Methane: A Primary Driver Of Recent Temperature Change?


It would appear rather odd that Bhaskar et al. (2017) would wish to claim, for example, that methane gas has been a significant driver of warming, but at the same time reject water vapour and cloud cover changes as factors affecting global temperatures.

It is likely, though, that the main reason why these authors chose to aggrandize the influence of methane emissions on climate is because it is not currently acceptable to claim that human activity plays only a small role (<25%) in temperature variations.  Therefore, adding methane emissions to the list of anthropogenic  dangerous “greenhouse gases” could bolster the perceived human influence percentage to within “acceptable” ranges (near 50%).

However, recently published scientific papers contravene this approach and indicate that (a) we just don’t have substantial observational evidence yet to attribute cause to a the rise in methane, (b) methane emissions may not have increased recently after all, and (c) human activity (fossil fuel consumption) has not been the “dominant factor” driving the (assumed) increase in methane.


Turner et al., 2017   [press release]  ” We conclude that the current surface observing system does not allow unambiguous attribution of the decadal trends in methane without robust constraints on OH variability, which currently rely purely on methyl chloroform data and its uncertain emissions estimates. … [M]ethane emissions might not have increased dramatically in 2007 after all.  … When atmospheric concentrations of methane increase, it may not be correct to chalk it up solely to an increase in methane emissions”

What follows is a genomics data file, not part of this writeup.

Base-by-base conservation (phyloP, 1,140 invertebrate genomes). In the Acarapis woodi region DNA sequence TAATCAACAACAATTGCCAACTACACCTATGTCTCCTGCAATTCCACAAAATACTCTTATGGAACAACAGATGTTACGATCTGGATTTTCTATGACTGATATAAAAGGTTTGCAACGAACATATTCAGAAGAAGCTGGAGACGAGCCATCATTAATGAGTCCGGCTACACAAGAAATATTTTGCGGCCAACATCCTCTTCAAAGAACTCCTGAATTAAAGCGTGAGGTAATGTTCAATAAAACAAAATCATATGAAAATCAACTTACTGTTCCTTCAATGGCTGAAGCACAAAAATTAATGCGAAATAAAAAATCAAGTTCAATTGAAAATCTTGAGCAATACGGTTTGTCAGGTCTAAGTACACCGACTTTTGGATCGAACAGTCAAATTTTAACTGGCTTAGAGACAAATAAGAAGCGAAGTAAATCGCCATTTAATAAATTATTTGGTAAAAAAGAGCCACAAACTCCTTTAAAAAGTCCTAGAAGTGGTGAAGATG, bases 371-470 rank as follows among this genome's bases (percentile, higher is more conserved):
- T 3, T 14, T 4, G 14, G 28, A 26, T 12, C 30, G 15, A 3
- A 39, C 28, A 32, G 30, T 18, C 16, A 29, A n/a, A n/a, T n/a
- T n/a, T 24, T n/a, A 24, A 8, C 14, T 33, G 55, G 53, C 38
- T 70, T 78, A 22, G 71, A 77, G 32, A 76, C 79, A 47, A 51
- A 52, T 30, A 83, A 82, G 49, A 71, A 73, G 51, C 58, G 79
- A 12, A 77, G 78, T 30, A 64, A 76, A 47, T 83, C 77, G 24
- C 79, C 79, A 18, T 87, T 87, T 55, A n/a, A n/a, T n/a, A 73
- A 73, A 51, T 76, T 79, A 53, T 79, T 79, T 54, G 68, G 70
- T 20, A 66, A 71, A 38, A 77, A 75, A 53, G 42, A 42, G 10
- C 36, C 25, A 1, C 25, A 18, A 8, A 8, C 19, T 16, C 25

Ruppel and Kessler, 2017     [T]here is no conclusive proof that the released methane is entering the atmosphere at a level that is detectable against the [natural] background of ~555 Tg yr−1  CH4 emissions. The IPCC estimates are not based on direct measurements of methane fluxes from dissociating gas hydrates, and many numerical models adopt simplifications that do not fully account for sinks, the actual distribution of gas hydrates, or other factors, resulting in probable overestimation of emissions to the ocean-atmosphere system.”

Nisbet et al., 2016     The isotopic evidence presented here suggests that the methane rise was dominated by significant increases in [naturally occurring] biogenic methane emissions … [T]he sustained shift to more 13C-depleted values and its significant interannual variability, and the tropical and Southern Hemisphere loci of post-2007 growth, both indicate that fossil fuel emissions have not been the dominant factor driving the increase.”

 A Skeptical Conclusion


CO2’s alleged 24% contribution to temperature changes since the 1980s (Bhaskar et al., 2017) is substantially smaller than most estimates.  NASA’s Dr. Gavin Schmidt, for example, claims that the human contribution to climate changes since the mid-20th century is 110%.

As suggested above, the dubious inclusion of methane as a driver of planetary temperatures may have been added to expand the (perceived) anthropogenic contribution to climate change.

Likewise, Bhaskar et al. (2017) may be tendentiously excluding variations in natural factors like clouds and water vapour in their attribution analysis because they wish to avoid having to explain why the contribution from human activity is modest to negligible for recent decades.

When the results don’t fit the narrative, change the results.

13 responses to “New Paper Attributes 2413 Of Temperature Changes To CO2 … Ignores Dominance Of Water Vapour, Clouds”

  1. AlecM

    In 1967 van der Hulst devised a modified Mie calculation to reduce the number of Lagrangian terms when solving for back-reflection from large droplets. This was needed to reduce the calculation time. In 1969 Hansen found that predicted ‘reflectivity’ was the same as a full calculation. Unfortunately both workers failed to understand that the second and subsequent scattering processes were very different from a plane wave (30,000 times more for 500 microns radius).